Exhaustion Is Her Co-Pilot: Six Days With a Michigan Trucker
December 18, 2014
By Jennifer Oldham
(Bloomberg) -- At 3:30 a.m. in a Kentucky truck stop on the sixth day of a five-state journey hauling auto parts, Tracy Livingston struggled to wake up.
Worry over how she would pay a $2,000 ticket for an improperly loaded trailer had meant a restless night. Now she had to get out of the bunk in her Freightliner Cascadia tractor, get diesel and hook up a trailer. All this in pouring rain without benefit of coffee.
“We should be home by now,” she told me, a reporter along for all 2,520 miles. “We won’t hit an open Starbucks for five hours.”
Livingston is among the nation’s 2 million truckers, who endure back-to-back 14-hour days to deliver everything from aluminum cans to clothing to Christmas cookies. They practice an occupation that kills more of its practitioners than any other, with 525 dying on the road last year, according to the U.S. Bureau of Labor Statistics.
Truckers pushed to their physical limits contribute to accidents in which almost 4,000 Americans die each year. Truckers like Livingston say regulations that have let them work 70 hours a week leave them constantly fatigued.
They soon may be driving more. Last week, Congress suspended year-old rules requiring two nights of sleep before a work week at the behest of Senator Susan Collins, a Maine Republican. Lawmakers ignored Transportation Secretary Anthony Foxx and consumer advocates in allowing drivers to work as many as 82 hours over eight days.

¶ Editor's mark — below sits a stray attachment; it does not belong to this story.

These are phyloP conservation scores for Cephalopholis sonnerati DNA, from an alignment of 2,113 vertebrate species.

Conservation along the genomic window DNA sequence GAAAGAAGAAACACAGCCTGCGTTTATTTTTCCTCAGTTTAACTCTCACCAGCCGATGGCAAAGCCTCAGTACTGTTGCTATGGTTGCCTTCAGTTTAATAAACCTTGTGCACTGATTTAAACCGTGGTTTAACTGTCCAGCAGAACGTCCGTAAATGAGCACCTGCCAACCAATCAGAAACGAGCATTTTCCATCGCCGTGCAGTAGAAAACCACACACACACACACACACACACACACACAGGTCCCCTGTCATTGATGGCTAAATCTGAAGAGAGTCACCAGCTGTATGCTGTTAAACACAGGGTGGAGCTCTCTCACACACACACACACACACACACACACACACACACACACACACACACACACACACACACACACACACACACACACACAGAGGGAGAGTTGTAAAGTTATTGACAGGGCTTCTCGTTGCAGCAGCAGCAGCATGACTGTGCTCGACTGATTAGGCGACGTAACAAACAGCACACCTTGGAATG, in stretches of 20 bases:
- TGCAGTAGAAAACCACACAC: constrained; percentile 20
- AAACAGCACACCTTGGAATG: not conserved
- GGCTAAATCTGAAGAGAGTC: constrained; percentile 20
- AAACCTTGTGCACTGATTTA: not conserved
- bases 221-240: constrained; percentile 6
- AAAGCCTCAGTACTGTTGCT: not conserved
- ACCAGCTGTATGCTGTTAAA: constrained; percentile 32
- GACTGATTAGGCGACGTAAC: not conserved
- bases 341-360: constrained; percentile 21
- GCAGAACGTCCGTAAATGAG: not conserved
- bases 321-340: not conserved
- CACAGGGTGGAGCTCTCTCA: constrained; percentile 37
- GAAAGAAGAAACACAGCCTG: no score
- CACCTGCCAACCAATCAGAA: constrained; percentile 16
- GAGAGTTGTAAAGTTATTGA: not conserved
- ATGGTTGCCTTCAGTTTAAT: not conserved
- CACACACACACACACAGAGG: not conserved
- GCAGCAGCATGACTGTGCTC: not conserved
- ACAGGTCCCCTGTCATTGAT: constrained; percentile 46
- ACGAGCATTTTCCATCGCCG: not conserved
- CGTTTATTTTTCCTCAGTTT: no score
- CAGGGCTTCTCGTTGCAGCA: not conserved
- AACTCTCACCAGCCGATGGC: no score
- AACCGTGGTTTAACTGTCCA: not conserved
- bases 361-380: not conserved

The final arbiter of safety is physiology, not Congress, said Barbara Phillips, a medical professor at the University of Kentucky in Lexington who sat on the Federal Motor Carrier Safety Administration’s Medical Review Board from 2006 to 2010.
“Fatigue and sleep deprivation are contributors to crashes in all drivers,” said Phillips. “Performance begins to decline after about four hours and is very severely impaired after 10 hours. Accidents happen because of impaired vigilance and delayed reaction time, so you don’t hit the brake as fast.”
Exhaustion stalked Livingston on an odyssey that lasted from Dec. 1 to Dec. 6, a run from Michigan as far south as Tennessee. Hypervigilance sapped her energy, as did belligerent shippers and unresponsive dispatchers. She used every trick she knew to battle weariness, including frequent consumption of Starbucks Corp. Frappuccinos, snacks, brisk walks at rest areas, listening to audio books and dancing in her driver’s seat. Even her rest periods weren’t restful.
“My 10 hours of break time between 14-hour days are not mine,” she said. “You can go get a glass of wine. I can’t do that. I’m stuck in this truck.”
Monday, Dec. 1
Livingston, 46, relies on her $15.65 an hour from Van Buren, Arkansas-based USA Truck Inc. to pay the mortgage on a white clapboard house in Battle Creek, Michigan, that her mother, her son and his girlfriend, her husband, four dogs and 70 guinea pigs call home. She trains student drivers, who ride along with her, for an additional $550 a week. That adds up to about $7,200 a month if she has a trainee.
Livingston, a former cosmetologist and medical assistant with wavy hair, glasses, 14 tattoos and deep reserves of physical strength, has driven for a decade. Her predilection for pink and the Barbie bag she uses at truck-stop showers distinguish her from other drivers, most of them men.
She began her workweek at 6 a.m. after the Thanksgiving holiday with her chief stimulant: A venti Frappuccino with a half pump of mocha, five pumps of toffee-nut syrup, salt blended in and on top and extra caramel drizzle with a two-espresso-shot chaser. She adds six sugar packets to the shot. Livingston remembers the smallest Starbucks she’s visited (a drive-through in Oklahoma City) and the largest (Dallas, with its two fireplaces).
Caffeine, Livingston said, helps her focus, particularly during early mornings as she maneuvers her white “80,000-pound killing machine” through traffic.